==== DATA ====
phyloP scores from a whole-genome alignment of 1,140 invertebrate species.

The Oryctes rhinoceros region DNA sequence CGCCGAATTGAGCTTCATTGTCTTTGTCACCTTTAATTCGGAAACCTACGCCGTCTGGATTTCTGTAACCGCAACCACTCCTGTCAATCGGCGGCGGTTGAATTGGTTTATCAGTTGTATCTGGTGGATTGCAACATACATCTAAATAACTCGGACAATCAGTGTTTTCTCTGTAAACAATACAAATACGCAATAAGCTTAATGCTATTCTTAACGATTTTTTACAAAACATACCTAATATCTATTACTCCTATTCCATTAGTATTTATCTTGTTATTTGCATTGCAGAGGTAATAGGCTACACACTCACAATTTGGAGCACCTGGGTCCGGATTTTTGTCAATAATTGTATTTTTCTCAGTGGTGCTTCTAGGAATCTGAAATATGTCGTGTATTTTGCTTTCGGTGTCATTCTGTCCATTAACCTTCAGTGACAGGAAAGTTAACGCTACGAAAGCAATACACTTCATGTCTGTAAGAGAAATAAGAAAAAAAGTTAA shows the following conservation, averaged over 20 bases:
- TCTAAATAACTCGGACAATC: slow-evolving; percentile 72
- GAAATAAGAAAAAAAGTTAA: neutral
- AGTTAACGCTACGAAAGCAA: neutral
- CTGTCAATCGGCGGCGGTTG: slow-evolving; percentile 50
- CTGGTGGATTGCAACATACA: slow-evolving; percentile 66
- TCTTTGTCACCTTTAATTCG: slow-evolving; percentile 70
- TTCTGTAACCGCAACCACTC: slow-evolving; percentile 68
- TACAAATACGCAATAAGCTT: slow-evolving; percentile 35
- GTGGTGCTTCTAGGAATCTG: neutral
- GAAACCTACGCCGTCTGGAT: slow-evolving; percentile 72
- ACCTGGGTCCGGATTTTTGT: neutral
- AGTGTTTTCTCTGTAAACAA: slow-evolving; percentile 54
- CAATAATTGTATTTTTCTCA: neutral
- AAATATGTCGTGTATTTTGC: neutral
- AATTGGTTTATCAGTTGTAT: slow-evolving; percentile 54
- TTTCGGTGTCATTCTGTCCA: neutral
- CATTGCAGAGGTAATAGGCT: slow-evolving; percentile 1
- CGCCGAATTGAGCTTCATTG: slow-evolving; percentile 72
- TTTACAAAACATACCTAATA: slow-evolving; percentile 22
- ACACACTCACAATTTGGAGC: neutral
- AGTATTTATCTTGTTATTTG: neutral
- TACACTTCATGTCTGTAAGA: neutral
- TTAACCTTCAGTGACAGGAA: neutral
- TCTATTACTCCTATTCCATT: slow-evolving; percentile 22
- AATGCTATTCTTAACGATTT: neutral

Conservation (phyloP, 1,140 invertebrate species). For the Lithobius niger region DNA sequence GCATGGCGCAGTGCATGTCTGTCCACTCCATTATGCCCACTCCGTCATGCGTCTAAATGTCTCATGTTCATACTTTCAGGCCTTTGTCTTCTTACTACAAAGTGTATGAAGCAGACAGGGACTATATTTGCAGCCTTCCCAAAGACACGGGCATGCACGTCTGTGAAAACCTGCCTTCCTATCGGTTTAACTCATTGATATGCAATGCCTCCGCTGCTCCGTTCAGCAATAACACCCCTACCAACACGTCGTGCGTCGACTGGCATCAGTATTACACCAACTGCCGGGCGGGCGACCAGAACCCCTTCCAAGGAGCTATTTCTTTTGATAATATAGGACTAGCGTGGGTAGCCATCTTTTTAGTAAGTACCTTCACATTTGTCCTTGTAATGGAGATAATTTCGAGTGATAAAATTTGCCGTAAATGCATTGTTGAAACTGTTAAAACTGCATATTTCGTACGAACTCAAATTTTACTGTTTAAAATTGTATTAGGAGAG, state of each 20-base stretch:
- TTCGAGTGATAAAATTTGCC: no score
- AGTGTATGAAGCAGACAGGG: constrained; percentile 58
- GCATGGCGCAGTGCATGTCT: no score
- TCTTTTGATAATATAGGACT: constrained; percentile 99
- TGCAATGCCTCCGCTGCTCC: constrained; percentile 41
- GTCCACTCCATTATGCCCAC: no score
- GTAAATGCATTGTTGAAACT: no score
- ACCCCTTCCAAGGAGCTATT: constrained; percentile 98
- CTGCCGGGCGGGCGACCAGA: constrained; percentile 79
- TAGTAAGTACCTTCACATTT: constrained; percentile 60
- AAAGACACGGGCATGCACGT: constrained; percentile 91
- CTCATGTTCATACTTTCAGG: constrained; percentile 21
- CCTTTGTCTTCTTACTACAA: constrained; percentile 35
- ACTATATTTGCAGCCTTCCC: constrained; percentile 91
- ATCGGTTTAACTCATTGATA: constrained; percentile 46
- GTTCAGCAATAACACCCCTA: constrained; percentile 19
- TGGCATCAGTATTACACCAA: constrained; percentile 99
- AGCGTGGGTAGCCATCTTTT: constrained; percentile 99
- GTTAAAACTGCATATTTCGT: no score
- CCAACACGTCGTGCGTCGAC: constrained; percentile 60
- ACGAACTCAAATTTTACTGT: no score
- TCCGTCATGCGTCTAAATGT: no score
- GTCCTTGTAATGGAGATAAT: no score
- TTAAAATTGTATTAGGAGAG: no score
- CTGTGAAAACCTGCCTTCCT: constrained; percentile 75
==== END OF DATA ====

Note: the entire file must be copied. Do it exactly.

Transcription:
phyloP scores from a whole-genome alignment of 1,140 invertebrate species.

The Oryctes rhinoceros region DNA sequence CGCCGAATTGAGCTTCATTGTCTTTGTCACCTTTAATTCGGAAACCTACGCCGTCTGGATTTCTGTAACCGCAACCACTCCTGTCAATCGGCGGCGGTTGAATTGGTTTATCAGTTGTATCTGGTGGATTGCAACATACATCTAAATAACTCGGACAATCAGTGTTTTCTCTGTAAACAATACAAATACGCAATAAGCTTAATGCTATTCTTAACGATTTTTTACAAAACATACCTAATATCTATTACTCCTATTCCATTAGTATTTATCTTGTTATTTGCATTGCAGAGGTAATAGGCTACACACTCACAATTTGGAGCACCTGGGTCCGGATTTTTGTCAATAATTGTATTTTTCTCAGTGGTGCTTCTAGGAATCTGAAATATGTCGTGTATTTTGCTTTCGGTGTCATTCTGTCCATTAACCTTCAGTGACAGGAAAGTTAACGCTACGAAAGCAATACACTTCATGTCTGTAAGAGAAATAAGAAAAAAAGTTAA shows the following conservation, averaged over 20 bases:
- TCTAAATAACTCGGACAATC: slow-evolving; percentile 72
- GAAATAAGAAAAAAAGTTAA: neutral
- AGTTAACGCTACGAAAGCAA: neutral
- CTGTCAATCGGCGGCGGTTG: slow-evolving; percentile 50
- CTGGTGGATTGCAACATACA: slow-evolving; percentile 66
- TCTTTGTCACCTTTAATTCG: slow-evolving; percentile 70
- TTCTGTAACCGCAACCACTC: slow-evolving; percentile 68
- TACAAATACGCAATAAGCTT: slow-evolving; percentile 35
- GTGGTGCTTCTAGGAATCTG: neutral
- GAAACCTACGCCGTCTGGAT: slow-evolving; percentile 72
- ACCTGGGTCCGGATTTTTGT: neutral
- AGTGTTTTCTCTGTAAACAA: slow-evolving; percentile 54
- CAATAATTGTATTTTTCTCA: neutral
- AAATATGTCGTGTATTTTGC: neutral
- AATTGGTTTATCAGTTGTAT: slow-evolving; percentile 54
- TTTCGGTGTCATTCTGTCCA: neutral
- CATTGCAGAGGTAATAGGCT: slow-evolving; percentile 1
- CGCCGAATTGAGCTTCATTG: slow-evolving; percentile 72
- TTTACAAAACATACCTAATA: slow-evolving; percentile 22
- ACACACTCACAATTTGGAGC: neutral
- AGTATTTATCTTGTTATTTG: neutral
- TACACTTCATGTCTGTAAGA: neutral
- TTAACCTTCAGTGACAGGAA: neutral
- TCTATTACTCCTATTCCATT: slow-evolving; percentile 22
- AATGCTATTCTTAACGATTT: neutral

Conservation (phyloP, 1,140 invertebrate species). For the Lithobius niger region DNA sequence GCATGGCGCAGTGCATGTCTGTCCACTCCATTATGCCCACTCCGTCATGCGTCTAAATGTCTCATGTTCATACTTTCAGGCCTTTGTCTTCTTACTACAAAGTGTATGAAGCAGACAGGGACTATATTTGCAGCCTTCCCAAAGACACGGGCATGCACGTCTGTGAAAACCTGCCTTCCTATCGGTTTAACTCATTGATATGCAATGCCTCCGCTGCTCCGTTCAGCAATAACACCCCTACCAACACGTCGTGCGTCGACTGGCATCAGTATTACACCAACTGCCGGGCGGGCGACCAGAACCCCTTCCAAGGAGCTATTTCTTTTGATAATATAGGACTAGCGTGGGTAGCCATCTTTTTAGTAAGTACCTTCACATTTGTCCTTGTAATGGAGATAATTTCGAGTGATAAAATTTGCCGTAAATGCATTGTTGAAACTGTTAAAACTGCATATTTCGTACGAACTCAAATTTTACTGTTTAAAATTGTATTAGGAGAG, state of each 20-base stretch:
- TTCGAGTGATAAAATTTGCC: no score
- AGTGTATGAAGCAGACAGGG: constrained; percentile 58
- GCATGGCGCAGTGCATGTCT: no score
- TCTTTTGATAATATAGGACT: constrained; percentile 99
- TGCAATGCCTCCGCTGCTCC: constrained; percentile 41
- GTCCACTCCATTATGCCCAC: no score
- GTAAATGCATTGTTGAAACT: no score
- ACCCCTTCCAAGGAGCTATT: constrained; percentile 98
- CTGCCGGGCGGGCGACCAGA: constrained; percentile 79
- TAGTAAGTACCTTCACATTT: constrained; percentile 60
- AAAGACACGGGCATGCACGT: constrained; percentile 91
- CTCATGTTCATACTTTCAGG: constrained; percentile 21
- CCTTTGTCTTCTTACTACAA: constrained; percentile 35
- ACTATATTTGCAGCCTTCCC: constrained; percentile 91
- ATCGGTTTAACTCATTGATA: constrained; percentile 46
- GTTCAGCAATAACACCCCTA: constrained; percentile 19
- TGGCATCAGTATTACACCAA: constrained; percentile 99
- AGCGTGGGTAGCCATCTTTT: constrained; percentile 99
- GTTAAAACTGCATATTTCGT: no score
- CCAACACGTCGTGCGTCGAC: constrained; percentile 60
- ACGAACTCAAATTTTACTGT: no score
- TCCGTCATGCGTCTAAATGT: no score
- GTCCTTGTAATGGAGATAAT: no score
- TTAAAATTGTATTAGGAGAG: no score
- CTGTGAAAACCTGCCTTCCT: constrained; percentile 75